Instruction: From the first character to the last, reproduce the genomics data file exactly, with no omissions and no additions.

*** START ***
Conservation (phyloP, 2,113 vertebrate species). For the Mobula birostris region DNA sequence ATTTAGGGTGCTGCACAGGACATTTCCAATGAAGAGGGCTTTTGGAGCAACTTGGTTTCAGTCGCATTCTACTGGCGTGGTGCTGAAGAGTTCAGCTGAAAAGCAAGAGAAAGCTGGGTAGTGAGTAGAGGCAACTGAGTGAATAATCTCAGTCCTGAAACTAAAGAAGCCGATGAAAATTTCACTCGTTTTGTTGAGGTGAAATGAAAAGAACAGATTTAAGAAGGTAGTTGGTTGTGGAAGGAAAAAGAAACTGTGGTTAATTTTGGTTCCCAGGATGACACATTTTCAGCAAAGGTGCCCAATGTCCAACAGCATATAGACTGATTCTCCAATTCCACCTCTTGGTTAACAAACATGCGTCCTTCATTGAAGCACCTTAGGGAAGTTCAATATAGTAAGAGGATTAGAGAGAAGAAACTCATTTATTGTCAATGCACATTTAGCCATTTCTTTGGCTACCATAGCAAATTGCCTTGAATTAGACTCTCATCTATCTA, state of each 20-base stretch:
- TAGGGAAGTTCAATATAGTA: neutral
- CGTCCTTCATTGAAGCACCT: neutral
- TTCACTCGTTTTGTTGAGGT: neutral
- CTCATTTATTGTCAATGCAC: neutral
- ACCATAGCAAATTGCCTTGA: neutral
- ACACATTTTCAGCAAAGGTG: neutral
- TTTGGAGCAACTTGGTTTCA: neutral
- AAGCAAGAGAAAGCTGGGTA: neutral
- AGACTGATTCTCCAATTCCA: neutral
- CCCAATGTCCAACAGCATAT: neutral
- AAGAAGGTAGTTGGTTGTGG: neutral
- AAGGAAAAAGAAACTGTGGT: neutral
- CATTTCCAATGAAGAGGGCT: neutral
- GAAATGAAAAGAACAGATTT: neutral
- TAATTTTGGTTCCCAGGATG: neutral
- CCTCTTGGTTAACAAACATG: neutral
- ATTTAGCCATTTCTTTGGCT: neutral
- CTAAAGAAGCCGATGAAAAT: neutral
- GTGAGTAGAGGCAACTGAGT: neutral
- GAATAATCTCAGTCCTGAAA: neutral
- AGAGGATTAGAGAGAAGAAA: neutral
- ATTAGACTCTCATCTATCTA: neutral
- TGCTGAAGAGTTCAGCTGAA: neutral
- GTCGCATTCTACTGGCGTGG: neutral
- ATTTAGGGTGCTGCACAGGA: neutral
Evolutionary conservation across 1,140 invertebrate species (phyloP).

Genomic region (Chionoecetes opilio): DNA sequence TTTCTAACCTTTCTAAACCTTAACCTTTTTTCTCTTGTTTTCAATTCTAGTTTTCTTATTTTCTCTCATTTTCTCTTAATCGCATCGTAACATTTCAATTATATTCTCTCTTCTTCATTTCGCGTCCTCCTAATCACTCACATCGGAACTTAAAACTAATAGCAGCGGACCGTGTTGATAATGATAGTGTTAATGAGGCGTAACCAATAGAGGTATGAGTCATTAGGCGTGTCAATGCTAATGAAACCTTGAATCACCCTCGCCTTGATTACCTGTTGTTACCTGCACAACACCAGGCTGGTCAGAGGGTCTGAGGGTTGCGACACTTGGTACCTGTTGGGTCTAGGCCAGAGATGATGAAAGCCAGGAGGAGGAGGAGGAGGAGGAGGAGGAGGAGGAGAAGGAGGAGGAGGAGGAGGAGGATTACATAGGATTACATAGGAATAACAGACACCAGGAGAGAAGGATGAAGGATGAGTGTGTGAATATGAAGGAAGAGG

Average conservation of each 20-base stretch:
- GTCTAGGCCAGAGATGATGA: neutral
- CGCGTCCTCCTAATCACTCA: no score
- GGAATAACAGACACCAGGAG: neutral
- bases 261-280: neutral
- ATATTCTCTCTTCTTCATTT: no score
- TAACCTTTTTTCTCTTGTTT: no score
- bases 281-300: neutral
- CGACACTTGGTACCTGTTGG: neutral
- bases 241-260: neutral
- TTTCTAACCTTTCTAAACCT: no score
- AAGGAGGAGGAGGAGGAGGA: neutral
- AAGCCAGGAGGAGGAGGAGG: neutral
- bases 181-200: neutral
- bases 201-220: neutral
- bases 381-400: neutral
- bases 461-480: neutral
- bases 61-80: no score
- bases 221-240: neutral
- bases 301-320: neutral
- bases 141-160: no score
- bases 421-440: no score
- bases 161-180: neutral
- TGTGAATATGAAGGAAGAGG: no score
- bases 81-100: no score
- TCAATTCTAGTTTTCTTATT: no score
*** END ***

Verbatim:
Conservation (phyloP, 2,113 vertebrate species). For the Mobula birostris region DNA sequence ATTTAGGGTGCTGCACAGGACATTTCCAATGAAGAGGGCTTTTGGAGCAACTTGGTTTCAGTCGCATTCTACTGGCGTGGTGCTGAAGAGTTCAGCTGAAAAGCAAGAGAAAGCTGGGTAGTGAGTAGAGGCAACTGAGTGAATAATCTCAGTCCTGAAACTAAAGAAGCCGATGAAAATTTCACTCGTTTTGTTGAGGTGAAATGAAAAGAACAGATTTAAGAAGGTAGTTGGTTGTGGAAGGAAAAAGAAACTGTGGTTAATTTTGGTTCCCAGGATGACACATTTTCAGCAAAGGTGCCCAATGTCCAACAGCATATAGACTGATTCTCCAATTCCACCTCTTGGTTAACAAACATGCGTCCTTCATTGAAGCACCTTAGGGAAGTTCAATATAGTAAGAGGATTAGAGAGAAGAAACTCATTTATTGTCAATGCACATTTAGCCATTTCTTTGGCTACCATAGCAAATTGCCTTGAATTAGACTCTCATCTATCTA, state of each 20-base stretch:
- TAGGGAAGTTCAATATAGTA: neutral
- CGTCCTTCATTGAAGCACCT: neutral
- TTCACTCGTTTTGTTGAGGT: neutral
- CTCATTTATTGTCAATGCAC: neutral
- ACCATAGCAAATTGCCTTGA: neutral
- ACACATTTTCAGCAAAGGTG: neutral
- TTTGGAGCAACTTGGTTTCA: neutral
- AAGCAAGAGAAAGCTGGGTA: neutral
- AGACTGATTCTCCAATTCCA: neutral
- CCCAATGTCCAACAGCATAT: neutral
- AAGAAGGTAGTTGGTTGTGG: neutral
- AAGGAAAAAGAAACTGTGGT: neutral
- CATTTCCAATGAAGAGGGCT: neutral
- GAAATGAAAAGAACAGATTT: neutral
- TAATTTTGGTTCCCAGGATG: neutral
- CCTCTTGGTTAACAAACATG: neutral
- ATTTAGCCATTTCTTTGGCT: neutral
- CTAAAGAAGCCGATGAAAAT: neutral
- GTGAGTAGAGGCAACTGAGT: neutral
- GAATAATCTCAGTCCTGAAA: neutral
- AGAGGATTAGAGAGAAGAAA: neutral
- ATTAGACTCTCATCTATCTA: neutral
- TGCTGAAGAGTTCAGCTGAA: neutral
- GTCGCATTCTACTGGCGTGG: neutral
- ATTTAGGGTGCTGCACAGGA: neutral
Evolutionary conservation across 1,140 invertebrate species (phyloP).

Genomic region (Chionoecetes opilio): DNA sequence TTTCTAACCTTTCTAAACCTTAACCTTTTTTCTCTTGTTTTCAATTCTAGTTTTCTTATTTTCTCTCATTTTCTCTTAATCGCATCGTAACATTTCAATTATATTCTCTCTTCTTCATTTCGCGTCCTCCTAATCACTCACATCGGAACTTAAAACTAATAGCAGCGGACCGTGTTGATAATGATAGTGTTAATGAGGCGTAACCAATAGAGGTATGAGTCATTAGGCGTGTCAATGCTAATGAAACCTTGAATCACCCTCGCCTTGATTACCTGTTGTTACCTGCACAACACCAGGCTGGTCAGAGGGTCTGAGGGTTGCGACACTTGGTACCTGTTGGGTCTAGGCCAGAGATGATGAAAGCCAGGAGGAGGAGGAGGAGGAGGAGGAGGAGGAGGAGAAGGAGGAGGAGGAGGAGGAGGATTACATAGGATTACATAGGAATAACAGACACCAGGAGAGAAGGATGAAGGATGAGTGTGTGAATATGAAGGAAGAGG

Average conservation of each 20-base stretch:
- GTCTAGGCCAGAGATGATGA: neutral
- CGCGTCCTCCTAATCACTCA: no score
- GGAATAACAGACACCAGGAG: neutral
- bases 261-280: neutral
- ATATTCTCTCTTCTTCATTT: no score
- TAACCTTTTTTCTCTTGTTT: no score
- bases 281-300: neutral
- CGACACTTGGTACCTGTTGG: neutral
- bases 241-260: neutral
- TTTCTAACCTTTCTAAACCT: no score
- AAGGAGGAGGAGGAGGAGGA: neutral
- AAGCCAGGAGGAGGAGGAGG: neutral
- bases 181-200: neutral
- bases 201-220: neutral
- bases 381-400: neutral
- bases 461-480: neutral
- bases 61-80: no score
- bases 221-240: neutral
- bases 301-320: neutral
- bases 141-160: no score
- bases 421-440: no score
- bases 161-180: neutral
- TGTGAATATGAAGGAAGAGG: no score
- bases 81-100: no score
- TCAATTCTAGTTTTCTTATT: no score